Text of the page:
First tropical system of the season possible this weekend🌀

Two locals travel north to offer aid to storm-stricken communities

This is an archived article and the information in the article may be outdated. Please look at the time stamp on the story to see when it was last updated.

CHESTERFIELD COUNTY, Va. (WTVR)--Many of us know someone who lives up north: a family member or friend still without power and limited food.

Monday night on CBS-6 we introduced you to a former NYPD and now Chesterfield County officer who just returned from what's left of his hometown and a Richmond woman who believes we can all do more.

"My family is up there.  I have an obligation. My mom, her brother, my cousin,” said Chesterfield Police Officer John Rocklein.  “I had to go."

Rocklein packed his pick-up with gas cans and supplies last week and took some personal leave.

These images he saw were not the "welcome home" he had in mind.   “It’s very sad to see,” he said.  “I got very emotional.  It's hard, you know.  I don't know how long it's going to take them to bounce back."

Entire neighborhoods are still underwater and the mounds of trash continue to build.   "It's an experience I'll never forget,” Rocklein said.  “I've never seen such utter destruction."

Natalie Ferguson says a work trip turned into a humanitarian effort like she's never seen before.  Her heart got heavy, seeing a 70-year-old man she only knew as John push his life to the curb, ready for pick up whenever the trash trucks make a run.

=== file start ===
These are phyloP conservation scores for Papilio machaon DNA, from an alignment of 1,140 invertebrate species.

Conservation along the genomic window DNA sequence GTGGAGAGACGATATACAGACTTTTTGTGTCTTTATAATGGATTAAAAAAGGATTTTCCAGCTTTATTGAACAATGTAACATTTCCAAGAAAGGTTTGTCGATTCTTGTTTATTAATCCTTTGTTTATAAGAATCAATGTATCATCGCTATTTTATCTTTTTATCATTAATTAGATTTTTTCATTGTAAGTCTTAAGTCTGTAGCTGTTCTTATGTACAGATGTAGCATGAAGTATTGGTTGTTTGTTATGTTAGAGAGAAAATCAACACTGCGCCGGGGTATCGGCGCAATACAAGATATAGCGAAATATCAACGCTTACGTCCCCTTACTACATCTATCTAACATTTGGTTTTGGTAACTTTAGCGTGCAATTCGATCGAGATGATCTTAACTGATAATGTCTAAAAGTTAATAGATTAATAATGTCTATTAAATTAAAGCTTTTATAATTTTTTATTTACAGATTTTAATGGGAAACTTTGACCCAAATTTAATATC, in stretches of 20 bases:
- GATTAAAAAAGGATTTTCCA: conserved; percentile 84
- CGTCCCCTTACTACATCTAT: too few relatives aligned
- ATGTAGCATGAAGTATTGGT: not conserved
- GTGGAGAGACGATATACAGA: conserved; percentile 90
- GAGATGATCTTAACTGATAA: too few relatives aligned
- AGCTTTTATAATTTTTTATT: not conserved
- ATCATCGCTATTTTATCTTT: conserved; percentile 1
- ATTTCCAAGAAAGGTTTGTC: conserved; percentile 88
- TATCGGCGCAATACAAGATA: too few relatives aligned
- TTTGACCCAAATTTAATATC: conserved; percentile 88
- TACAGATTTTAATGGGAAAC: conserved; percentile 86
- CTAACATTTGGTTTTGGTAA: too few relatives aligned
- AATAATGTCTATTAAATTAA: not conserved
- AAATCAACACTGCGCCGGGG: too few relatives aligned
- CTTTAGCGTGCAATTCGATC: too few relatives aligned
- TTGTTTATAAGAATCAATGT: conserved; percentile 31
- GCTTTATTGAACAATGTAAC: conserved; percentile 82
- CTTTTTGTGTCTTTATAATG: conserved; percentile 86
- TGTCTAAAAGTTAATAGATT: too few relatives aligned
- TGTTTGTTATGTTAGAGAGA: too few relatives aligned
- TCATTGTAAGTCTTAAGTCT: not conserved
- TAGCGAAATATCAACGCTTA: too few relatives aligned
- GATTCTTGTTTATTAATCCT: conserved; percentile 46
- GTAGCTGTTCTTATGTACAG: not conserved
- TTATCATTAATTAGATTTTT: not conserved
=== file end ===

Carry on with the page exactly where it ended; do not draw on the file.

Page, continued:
“We were working the marathon,” Ferguson said.  “I work for Power Bar.  ‘John’  was  a realist, never denying he lost everything, but he had a smile on his face and remained hopeful."

And hope is something that could easily be lost in the charred Breezy Point community, a coastal neighborhood on Jamaica Bay where almost 100 buildings caught fire there and burned to the ground.

It was Rocklein’s old beat when he was with NYPD, close to where he grew up.  He says not only did Sandy destroy the lives and landscape here, he now says he thinks delirium is setting in.

“Chain up the generators, gas is under lock and key,” he said.  “Cars are being stolen.  It's starting to be a desperate situation."

Rocklein saying gas is like liquid gold up north.  So if you drive up, he suggests you prepare for that.

Both he and Ferguson say donating money is fine, but say people in the devastated areas need essential items such as food, water and blankets right now.